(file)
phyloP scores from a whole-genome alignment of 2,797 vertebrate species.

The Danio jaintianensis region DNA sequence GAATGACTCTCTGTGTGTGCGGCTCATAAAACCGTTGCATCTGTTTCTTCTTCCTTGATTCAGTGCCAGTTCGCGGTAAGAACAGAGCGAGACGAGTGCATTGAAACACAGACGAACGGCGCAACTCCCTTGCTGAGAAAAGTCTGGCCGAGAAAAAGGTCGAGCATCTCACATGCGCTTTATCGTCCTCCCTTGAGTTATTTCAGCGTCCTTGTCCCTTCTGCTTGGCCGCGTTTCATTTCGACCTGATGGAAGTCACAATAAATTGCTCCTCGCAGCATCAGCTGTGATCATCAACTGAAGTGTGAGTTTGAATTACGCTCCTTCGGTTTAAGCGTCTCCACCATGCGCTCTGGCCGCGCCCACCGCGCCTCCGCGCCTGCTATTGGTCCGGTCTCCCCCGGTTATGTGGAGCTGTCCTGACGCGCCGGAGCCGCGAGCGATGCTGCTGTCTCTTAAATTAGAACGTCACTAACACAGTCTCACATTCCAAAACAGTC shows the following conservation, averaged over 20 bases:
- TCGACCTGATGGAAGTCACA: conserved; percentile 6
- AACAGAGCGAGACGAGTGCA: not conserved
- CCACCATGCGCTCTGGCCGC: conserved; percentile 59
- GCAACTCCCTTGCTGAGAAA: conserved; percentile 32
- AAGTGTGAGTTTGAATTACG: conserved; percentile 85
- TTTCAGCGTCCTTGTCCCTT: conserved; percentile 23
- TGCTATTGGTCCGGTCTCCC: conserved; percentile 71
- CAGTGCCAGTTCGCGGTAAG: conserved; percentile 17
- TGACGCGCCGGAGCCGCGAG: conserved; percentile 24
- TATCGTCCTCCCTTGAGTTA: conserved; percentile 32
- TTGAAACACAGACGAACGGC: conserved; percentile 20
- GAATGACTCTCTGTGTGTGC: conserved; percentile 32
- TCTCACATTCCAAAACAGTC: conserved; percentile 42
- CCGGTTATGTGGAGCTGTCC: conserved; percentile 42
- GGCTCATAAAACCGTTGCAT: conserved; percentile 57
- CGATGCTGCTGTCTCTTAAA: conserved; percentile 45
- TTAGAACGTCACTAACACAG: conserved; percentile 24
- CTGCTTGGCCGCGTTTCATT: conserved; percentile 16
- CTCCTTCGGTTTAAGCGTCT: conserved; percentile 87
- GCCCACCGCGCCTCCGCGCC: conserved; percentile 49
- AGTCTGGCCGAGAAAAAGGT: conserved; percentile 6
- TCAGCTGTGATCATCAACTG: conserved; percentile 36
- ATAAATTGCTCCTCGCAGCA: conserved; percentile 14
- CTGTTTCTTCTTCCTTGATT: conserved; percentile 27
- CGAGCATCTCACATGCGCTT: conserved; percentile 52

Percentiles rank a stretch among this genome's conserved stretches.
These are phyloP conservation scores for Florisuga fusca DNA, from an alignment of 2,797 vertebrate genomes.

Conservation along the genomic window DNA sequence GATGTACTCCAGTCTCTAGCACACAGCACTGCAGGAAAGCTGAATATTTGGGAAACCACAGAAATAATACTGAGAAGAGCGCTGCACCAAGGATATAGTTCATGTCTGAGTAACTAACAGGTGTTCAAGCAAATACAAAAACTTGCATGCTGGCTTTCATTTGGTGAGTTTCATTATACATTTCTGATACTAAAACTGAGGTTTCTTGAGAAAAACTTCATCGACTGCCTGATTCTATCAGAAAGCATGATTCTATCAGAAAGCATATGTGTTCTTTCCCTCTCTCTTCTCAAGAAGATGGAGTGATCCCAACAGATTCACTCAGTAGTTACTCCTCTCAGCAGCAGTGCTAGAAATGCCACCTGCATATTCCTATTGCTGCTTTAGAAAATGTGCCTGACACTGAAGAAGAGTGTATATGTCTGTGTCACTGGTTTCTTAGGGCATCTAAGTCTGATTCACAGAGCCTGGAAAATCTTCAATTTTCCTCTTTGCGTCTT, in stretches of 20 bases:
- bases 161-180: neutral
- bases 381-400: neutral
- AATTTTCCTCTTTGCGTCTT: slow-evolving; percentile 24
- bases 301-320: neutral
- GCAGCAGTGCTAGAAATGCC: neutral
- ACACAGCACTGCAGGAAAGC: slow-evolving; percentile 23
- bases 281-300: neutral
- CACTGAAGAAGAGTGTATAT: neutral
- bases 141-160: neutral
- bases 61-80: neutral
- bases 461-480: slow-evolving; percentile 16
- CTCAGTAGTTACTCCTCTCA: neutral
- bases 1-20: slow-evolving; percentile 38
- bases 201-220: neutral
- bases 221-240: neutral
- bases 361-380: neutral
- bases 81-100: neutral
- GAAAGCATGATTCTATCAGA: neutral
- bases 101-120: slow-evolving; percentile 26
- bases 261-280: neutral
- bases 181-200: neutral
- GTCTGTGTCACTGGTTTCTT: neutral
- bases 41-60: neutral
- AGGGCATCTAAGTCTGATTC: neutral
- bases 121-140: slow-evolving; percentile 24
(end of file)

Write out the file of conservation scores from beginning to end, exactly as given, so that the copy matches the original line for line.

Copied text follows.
phyloP scores from a whole-genome alignment of 2,797 vertebrate species.

The Danio jaintianensis region DNA sequence GAATGACTCTCTGTGTGTGCGGCTCATAAAACCGTTGCATCTGTTTCTTCTTCCTTGATTCAGTGCCAGTTCGCGGTAAGAACAGAGCGAGACGAGTGCATTGAAACACAGACGAACGGCGCAACTCCCTTGCTGAGAAAAGTCTGGCCGAGAAAAAGGTCGAGCATCTCACATGCGCTTTATCGTCCTCCCTTGAGTTATTTCAGCGTCCTTGTCCCTTCTGCTTGGCCGCGTTTCATTTCGACCTGATGGAAGTCACAATAAATTGCTCCTCGCAGCATCAGCTGTGATCATCAACTGAAGTGTGAGTTTGAATTACGCTCCTTCGGTTTAAGCGTCTCCACCATGCGCTCTGGCCGCGCCCACCGCGCCTCCGCGCCTGCTATTGGTCCGGTCTCCCCCGGTTATGTGGAGCTGTCCTGACGCGCCGGAGCCGCGAGCGATGCTGCTGTCTCTTAAATTAGAACGTCACTAACACAGTCTCACATTCCAAAACAGTC shows the following conservation, averaged over 20 bases:
- TCGACCTGATGGAAGTCACA: conserved; percentile 6
- AACAGAGCGAGACGAGTGCA: not conserved
- CCACCATGCGCTCTGGCCGC: conserved; percentile 59
- GCAACTCCCTTGCTGAGAAA: conserved; percentile 32
- AAGTGTGAGTTTGAATTACG: conserved; percentile 85
- TTTCAGCGTCCTTGTCCCTT: conserved; percentile 23
- TGCTATTGGTCCGGTCTCCC: conserved; percentile 71
- CAGTGCCAGTTCGCGGTAAG: conserved; percentile 17
- TGACGCGCCGGAGCCGCGAG: conserved; percentile 24
- TATCGTCCTCCCTTGAGTTA: conserved; percentile 32
- TTGAAACACAGACGAACGGC: conserved; percentile 20
- GAATGACTCTCTGTGTGTGC: conserved; percentile 32
- TCTCACATTCCAAAACAGTC: conserved; percentile 42
- CCGGTTATGTGGAGCTGTCC: conserved; percentile 42
- GGCTCATAAAACCGTTGCAT: conserved; percentile 57
- CGATGCTGCTGTCTCTTAAA: conserved; percentile 45
- TTAGAACGTCACTAACACAG: conserved; percentile 24
- CTGCTTGGCCGCGTTTCATT: conserved; percentile 16
- CTCCTTCGGTTTAAGCGTCT: conserved; percentile 87
- GCCCACCGCGCCTCCGCGCC: conserved; percentile 49
- AGTCTGGCCGAGAAAAAGGT: conserved; percentile 6
- TCAGCTGTGATCATCAACTG: conserved; percentile 36
- ATAAATTGCTCCTCGCAGCA: conserved; percentile 14
- CTGTTTCTTCTTCCTTGATT: conserved; percentile 27
- CGAGCATCTCACATGCGCTT: conserved; percentile 52

Percentiles rank a stretch among this genome's conserved stretches.
These are phyloP conservation scores for Florisuga fusca DNA, from an alignment of 2,797 vertebrate genomes.

Conservation along the genomic window DNA sequence GATGTACTCCAGTCTCTAGCACACAGCACTGCAGGAAAGCTGAATATTTGGGAAACCACAGAAATAATACTGAGAAGAGCGCTGCACCAAGGATATAGTTCATGTCTGAGTAACTAACAGGTGTTCAAGCAAATACAAAAACTTGCATGCTGGCTTTCATTTGGTGAGTTTCATTATACATTTCTGATACTAAAACTGAGGTTTCTTGAGAAAAACTTCATCGACTGCCTGATTCTATCAGAAAGCATGATTCTATCAGAAAGCATATGTGTTCTTTCCCTCTCTCTTCTCAAGAAGATGGAGTGATCCCAACAGATTCACTCAGTAGTTACTCCTCTCAGCAGCAGTGCTAGAAATGCCACCTGCATATTCCTATTGCTGCTTTAGAAAATGTGCCTGACACTGAAGAAGAGTGTATATGTCTGTGTCACTGGTTTCTTAGGGCATCTAAGTCTGATTCACAGAGCCTGGAAAATCTTCAATTTTCCTCTTTGCGTCTT, in stretches of 20 bases:
- bases 161-180: neutral
- bases 381-400: neutral
- AATTTTCCTCTTTGCGTCTT: slow-evolving; percentile 24
- bases 301-320: neutral
- GCAGCAGTGCTAGAAATGCC: neutral
- ACACAGCACTGCAGGAAAGC: slow-evolving; percentile 23
- bases 281-300: neutral
- CACTGAAGAAGAGTGTATAT: neutral
- bases 141-160: neutral
- bases 61-80: neutral
- bases 461-480: slow-evolving; percentile 16
- CTCAGTAGTTACTCCTCTCA: neutral
- bases 1-20: slow-evolving; percentile 38
- bases 201-220: neutral
- bases 221-240: neutral
- bases 361-380: neutral
- bases 81-100: neutral
- GAAAGCATGATTCTATCAGA: neutral
- bases 101-120: slow-evolving; percentile 26
- bases 261-280: neutral
- bases 181-200: neutral
- GTCTGTGTCACTGGTTTCTT: neutral
- bases 41-60: neutral
- AGGGCATCTAAGTCTGATTC: neutral
- bases 121-140: slow-evolving; percentile 24